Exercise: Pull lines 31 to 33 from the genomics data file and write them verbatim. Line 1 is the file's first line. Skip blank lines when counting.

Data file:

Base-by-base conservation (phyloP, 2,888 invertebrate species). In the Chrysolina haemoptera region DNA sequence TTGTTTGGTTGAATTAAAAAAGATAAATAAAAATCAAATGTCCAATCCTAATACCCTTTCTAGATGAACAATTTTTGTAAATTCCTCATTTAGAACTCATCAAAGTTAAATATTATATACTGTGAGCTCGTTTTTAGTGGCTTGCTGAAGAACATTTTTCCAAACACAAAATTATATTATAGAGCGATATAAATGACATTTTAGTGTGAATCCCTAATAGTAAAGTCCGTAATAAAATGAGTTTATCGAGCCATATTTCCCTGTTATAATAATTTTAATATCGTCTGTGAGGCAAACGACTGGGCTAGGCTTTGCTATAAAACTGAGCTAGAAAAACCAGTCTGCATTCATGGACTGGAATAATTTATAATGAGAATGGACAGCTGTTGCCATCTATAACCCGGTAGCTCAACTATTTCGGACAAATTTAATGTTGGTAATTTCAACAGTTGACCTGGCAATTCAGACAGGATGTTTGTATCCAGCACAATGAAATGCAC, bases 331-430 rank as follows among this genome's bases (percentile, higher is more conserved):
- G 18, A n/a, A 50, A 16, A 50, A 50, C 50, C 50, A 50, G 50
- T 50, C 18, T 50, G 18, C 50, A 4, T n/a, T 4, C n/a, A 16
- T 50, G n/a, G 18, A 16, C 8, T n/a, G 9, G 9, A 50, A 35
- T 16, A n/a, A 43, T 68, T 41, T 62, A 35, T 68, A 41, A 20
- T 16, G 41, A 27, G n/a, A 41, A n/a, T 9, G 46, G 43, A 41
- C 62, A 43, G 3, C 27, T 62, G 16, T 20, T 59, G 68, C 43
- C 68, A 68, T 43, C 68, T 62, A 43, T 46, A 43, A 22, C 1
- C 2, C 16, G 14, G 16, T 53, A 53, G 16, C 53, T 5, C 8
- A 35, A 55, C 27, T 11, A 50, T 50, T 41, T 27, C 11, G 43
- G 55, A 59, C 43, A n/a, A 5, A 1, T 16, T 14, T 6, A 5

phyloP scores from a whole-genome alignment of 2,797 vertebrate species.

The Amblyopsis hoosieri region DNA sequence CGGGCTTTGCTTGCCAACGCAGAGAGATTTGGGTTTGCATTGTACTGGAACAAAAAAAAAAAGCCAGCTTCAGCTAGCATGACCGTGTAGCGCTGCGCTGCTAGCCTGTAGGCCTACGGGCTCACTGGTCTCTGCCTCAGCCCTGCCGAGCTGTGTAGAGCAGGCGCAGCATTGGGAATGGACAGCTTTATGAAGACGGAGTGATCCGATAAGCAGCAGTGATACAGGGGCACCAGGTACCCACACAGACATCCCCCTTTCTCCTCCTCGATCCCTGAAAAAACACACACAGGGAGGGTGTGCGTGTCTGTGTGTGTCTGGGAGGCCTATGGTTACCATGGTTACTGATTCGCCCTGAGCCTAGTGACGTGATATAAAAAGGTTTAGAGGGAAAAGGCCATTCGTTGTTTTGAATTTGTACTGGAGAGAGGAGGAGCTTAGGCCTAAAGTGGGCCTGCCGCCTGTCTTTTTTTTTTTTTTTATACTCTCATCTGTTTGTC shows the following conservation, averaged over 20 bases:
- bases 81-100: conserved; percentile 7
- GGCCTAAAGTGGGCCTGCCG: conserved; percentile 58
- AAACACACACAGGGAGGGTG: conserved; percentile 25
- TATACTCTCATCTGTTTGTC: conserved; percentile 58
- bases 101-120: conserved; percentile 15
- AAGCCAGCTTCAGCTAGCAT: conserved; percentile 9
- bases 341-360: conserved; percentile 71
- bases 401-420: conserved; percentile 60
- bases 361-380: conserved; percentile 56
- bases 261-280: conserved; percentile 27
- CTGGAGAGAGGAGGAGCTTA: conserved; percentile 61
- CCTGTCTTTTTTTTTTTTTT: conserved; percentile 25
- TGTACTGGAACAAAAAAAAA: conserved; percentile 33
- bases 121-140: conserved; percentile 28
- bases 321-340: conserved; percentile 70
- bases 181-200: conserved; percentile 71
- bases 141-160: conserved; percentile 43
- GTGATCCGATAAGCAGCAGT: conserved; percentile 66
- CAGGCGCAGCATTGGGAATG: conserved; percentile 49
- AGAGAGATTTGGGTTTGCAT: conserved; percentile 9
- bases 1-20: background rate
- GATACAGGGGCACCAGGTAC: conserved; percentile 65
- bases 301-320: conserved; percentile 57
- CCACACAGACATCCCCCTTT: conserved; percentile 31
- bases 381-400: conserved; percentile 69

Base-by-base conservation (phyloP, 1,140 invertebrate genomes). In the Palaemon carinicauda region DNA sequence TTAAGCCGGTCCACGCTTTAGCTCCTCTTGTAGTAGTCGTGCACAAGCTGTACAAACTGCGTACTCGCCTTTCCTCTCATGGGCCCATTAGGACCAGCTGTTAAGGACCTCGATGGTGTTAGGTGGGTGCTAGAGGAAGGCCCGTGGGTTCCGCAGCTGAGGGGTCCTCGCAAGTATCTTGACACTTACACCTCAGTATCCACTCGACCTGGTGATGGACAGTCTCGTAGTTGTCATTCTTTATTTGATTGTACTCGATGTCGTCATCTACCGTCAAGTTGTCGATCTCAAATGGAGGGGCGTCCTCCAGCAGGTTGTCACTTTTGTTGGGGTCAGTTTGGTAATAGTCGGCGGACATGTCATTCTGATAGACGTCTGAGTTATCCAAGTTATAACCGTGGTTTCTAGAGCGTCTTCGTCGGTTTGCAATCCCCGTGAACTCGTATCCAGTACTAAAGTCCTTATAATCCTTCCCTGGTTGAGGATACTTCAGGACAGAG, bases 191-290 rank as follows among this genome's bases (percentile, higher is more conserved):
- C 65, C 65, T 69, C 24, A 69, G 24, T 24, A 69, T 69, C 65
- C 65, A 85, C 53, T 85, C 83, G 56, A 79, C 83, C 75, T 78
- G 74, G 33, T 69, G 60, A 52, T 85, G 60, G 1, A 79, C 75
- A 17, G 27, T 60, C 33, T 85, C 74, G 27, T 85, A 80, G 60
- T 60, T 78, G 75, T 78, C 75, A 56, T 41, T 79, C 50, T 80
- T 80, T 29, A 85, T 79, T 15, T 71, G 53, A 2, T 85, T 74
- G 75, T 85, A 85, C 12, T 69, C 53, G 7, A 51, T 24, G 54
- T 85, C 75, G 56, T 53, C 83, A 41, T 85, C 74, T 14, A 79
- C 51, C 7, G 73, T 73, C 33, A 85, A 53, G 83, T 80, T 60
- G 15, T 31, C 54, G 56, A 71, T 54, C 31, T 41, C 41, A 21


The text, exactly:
- GTGATCCGATAAGCAGCAGT: conserved; percentile 66
- CAGGCGCAGCATTGGGAATG: conserved; percentile 49
- AGAGAGATTTGGGTTTGCAT: conserved; percentile 9